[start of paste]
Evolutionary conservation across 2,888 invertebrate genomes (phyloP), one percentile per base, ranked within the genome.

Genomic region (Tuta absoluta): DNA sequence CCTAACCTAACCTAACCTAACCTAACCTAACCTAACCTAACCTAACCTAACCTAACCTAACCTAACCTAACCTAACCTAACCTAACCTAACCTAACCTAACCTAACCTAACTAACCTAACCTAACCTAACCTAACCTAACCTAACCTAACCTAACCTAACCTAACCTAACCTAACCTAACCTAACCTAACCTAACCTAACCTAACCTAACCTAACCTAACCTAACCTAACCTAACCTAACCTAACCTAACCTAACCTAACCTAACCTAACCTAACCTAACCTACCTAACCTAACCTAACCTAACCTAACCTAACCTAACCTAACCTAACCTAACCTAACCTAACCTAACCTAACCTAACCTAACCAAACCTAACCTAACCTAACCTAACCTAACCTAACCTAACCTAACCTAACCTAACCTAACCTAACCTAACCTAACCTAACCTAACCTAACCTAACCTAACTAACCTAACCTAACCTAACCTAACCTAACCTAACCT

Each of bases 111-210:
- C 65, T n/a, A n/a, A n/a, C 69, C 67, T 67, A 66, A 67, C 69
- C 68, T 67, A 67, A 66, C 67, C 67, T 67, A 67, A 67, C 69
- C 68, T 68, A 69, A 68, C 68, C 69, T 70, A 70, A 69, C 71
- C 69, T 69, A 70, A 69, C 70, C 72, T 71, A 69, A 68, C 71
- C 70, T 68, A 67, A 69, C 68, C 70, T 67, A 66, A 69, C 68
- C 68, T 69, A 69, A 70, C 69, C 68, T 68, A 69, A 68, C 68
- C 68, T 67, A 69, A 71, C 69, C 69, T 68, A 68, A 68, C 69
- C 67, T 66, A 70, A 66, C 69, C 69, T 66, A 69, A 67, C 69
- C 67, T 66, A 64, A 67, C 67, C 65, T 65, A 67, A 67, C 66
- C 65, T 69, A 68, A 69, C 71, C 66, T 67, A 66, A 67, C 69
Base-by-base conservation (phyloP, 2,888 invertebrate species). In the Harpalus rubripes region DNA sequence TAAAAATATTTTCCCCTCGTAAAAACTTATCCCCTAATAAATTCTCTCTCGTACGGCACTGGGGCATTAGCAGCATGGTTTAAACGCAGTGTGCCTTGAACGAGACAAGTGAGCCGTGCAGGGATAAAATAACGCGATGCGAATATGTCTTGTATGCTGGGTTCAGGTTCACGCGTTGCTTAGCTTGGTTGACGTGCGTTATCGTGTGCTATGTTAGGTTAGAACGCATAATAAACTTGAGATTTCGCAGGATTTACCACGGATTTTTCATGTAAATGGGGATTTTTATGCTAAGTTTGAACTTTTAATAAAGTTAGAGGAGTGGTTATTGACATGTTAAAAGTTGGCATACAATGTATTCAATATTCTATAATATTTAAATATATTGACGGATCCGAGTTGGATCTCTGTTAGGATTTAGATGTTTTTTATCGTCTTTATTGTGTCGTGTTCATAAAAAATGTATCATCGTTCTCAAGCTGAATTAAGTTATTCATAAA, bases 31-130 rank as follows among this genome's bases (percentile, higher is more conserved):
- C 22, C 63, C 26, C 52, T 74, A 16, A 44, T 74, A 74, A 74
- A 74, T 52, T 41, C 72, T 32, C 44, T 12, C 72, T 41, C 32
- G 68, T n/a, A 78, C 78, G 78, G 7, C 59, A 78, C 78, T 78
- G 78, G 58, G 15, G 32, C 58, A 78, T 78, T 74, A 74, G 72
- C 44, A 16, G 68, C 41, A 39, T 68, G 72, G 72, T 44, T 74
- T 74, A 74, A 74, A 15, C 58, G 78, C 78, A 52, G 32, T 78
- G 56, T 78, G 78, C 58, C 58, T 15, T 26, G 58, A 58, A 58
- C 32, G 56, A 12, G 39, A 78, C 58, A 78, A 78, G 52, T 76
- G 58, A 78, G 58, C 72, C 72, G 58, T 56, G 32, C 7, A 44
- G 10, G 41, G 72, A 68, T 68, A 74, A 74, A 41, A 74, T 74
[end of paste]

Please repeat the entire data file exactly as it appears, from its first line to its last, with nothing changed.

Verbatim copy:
Evolutionary conservation across 2,888 invertebrate genomes (phyloP), one percentile per base, ranked within the genome.

Genomic region (Tuta absoluta): DNA sequence CCTAACCTAACCTAACCTAACCTAACCTAACCTAACCTAACCTAACCTAACCTAACCTAACCTAACCTAACCTAACCTAACCTAACCTAACCTAACCTAACCTAACCTAACTAACCTAACCTAACCTAACCTAACCTAACCTAACCTAACCTAACCTAACCTAACCTAACCTAACCTAACCTAACCTAACCTAACCTAACCTAACCTAACCTAACCTAACCTAACCTAACCTAACCTAACCTAACCTAACCTAACCTAACCTAACCTAACCTAACCTAACCTACCTAACCTAACCTAACCTAACCTAACCTAACCTAACCTAACCTAACCTAACCTAACCTAACCTAACCTAACCTAACCTAACCAAACCTAACCTAACCTAACCTAACCTAACCTAACCTAACCTAACCTAACCTAACCTAACCTAACCTAACCTAACCTAACCTAACCTAACCTAACCTAACTAACCTAACCTAACCTAACCTAACCTAACCTAACCT

Each of bases 111-210:
- C 65, T n/a, A n/a, A n/a, C 69, C 67, T 67, A 66, A 67, C 69
- C 68, T 67, A 67, A 66, C 67, C 67, T 67, A 67, A 67, C 69
- C 68, T 68, A 69, A 68, C 68, C 69, T 70, A 70, A 69, C 71
- C 69, T 69, A 70, A 69, C 70, C 72, T 71, A 69, A 68, C 71
- C 70, T 68, A 67, A 69, C 68, C 70, T 67, A 66, A 69, C 68
- C 68, T 69, A 69, A 70, C 69, C 68, T 68, A 69, A 68, C 68
- C 68, T 67, A 69, A 71, C 69, C 69, T 68, A 68, A 68, C 69
- C 67, T 66, A 70, A 66, C 69, C 69, T 66, A 69, A 67, C 69
- C 67, T 66, A 64, A 67, C 67, C 65, T 65, A 67, A 67, C 66
- C 65, T 69, A 68, A 69, C 71, C 66, T 67, A 66, A 67, C 69
Base-by-base conservation (phyloP, 2,888 invertebrate species). In the Harpalus rubripes region DNA sequence TAAAAATATTTTCCCCTCGTAAAAACTTATCCCCTAATAAATTCTCTCTCGTACGGCACTGGGGCATTAGCAGCATGGTTTAAACGCAGTGTGCCTTGAACGAGACAAGTGAGCCGTGCAGGGATAAAATAACGCGATGCGAATATGTCTTGTATGCTGGGTTCAGGTTCACGCGTTGCTTAGCTTGGTTGACGTGCGTTATCGTGTGCTATGTTAGGTTAGAACGCATAATAAACTTGAGATTTCGCAGGATTTACCACGGATTTTTCATGTAAATGGGGATTTTTATGCTAAGTTTGAACTTTTAATAAAGTTAGAGGAGTGGTTATTGACATGTTAAAAGTTGGCATACAATGTATTCAATATTCTATAATATTTAAATATATTGACGGATCCGAGTTGGATCTCTGTTAGGATTTAGATGTTTTTTATCGTCTTTATTGTGTCGTGTTCATAAAAAATGTATCATCGTTCTCAAGCTGAATTAAGTTATTCATAAA, bases 31-130 rank as follows among this genome's bases (percentile, higher is more conserved):
- C 22, C 63, C 26, C 52, T 74, A 16, A 44, T 74, A 74, A 74
- A 74, T 52, T 41, C 72, T 32, C 44, T 12, C 72, T 41, C 32
- G 68, T n/a, A 78, C 78, G 78, G 7, C 59, A 78, C 78, T 78
- G 78, G 58, G 15, G 32, C 58, A 78, T 78, T 74, A 74, G 72
- C 44, A 16, G 68, C 41, A 39, T 68, G 72, G 72, T 44, T 74
- T 74, A 74, A 74, A 15, C 58, G 78, C 78, A 52, G 32, T 78
- G 56, T 78, G 78, C 58, C 58, T 15, T 26, G 58, A 58, A 58
- C 32, G 56, A 12, G 39, A 78, C 58, A 78, A 78, G 52, T 76
- G 58, A 78, G 58, C 72, C 72, G 58, T 56, G 32, C 7, A 44
- G 10, G 41, G 72, A 68, T 68, A 74, A 74, A 41, A 74, T 74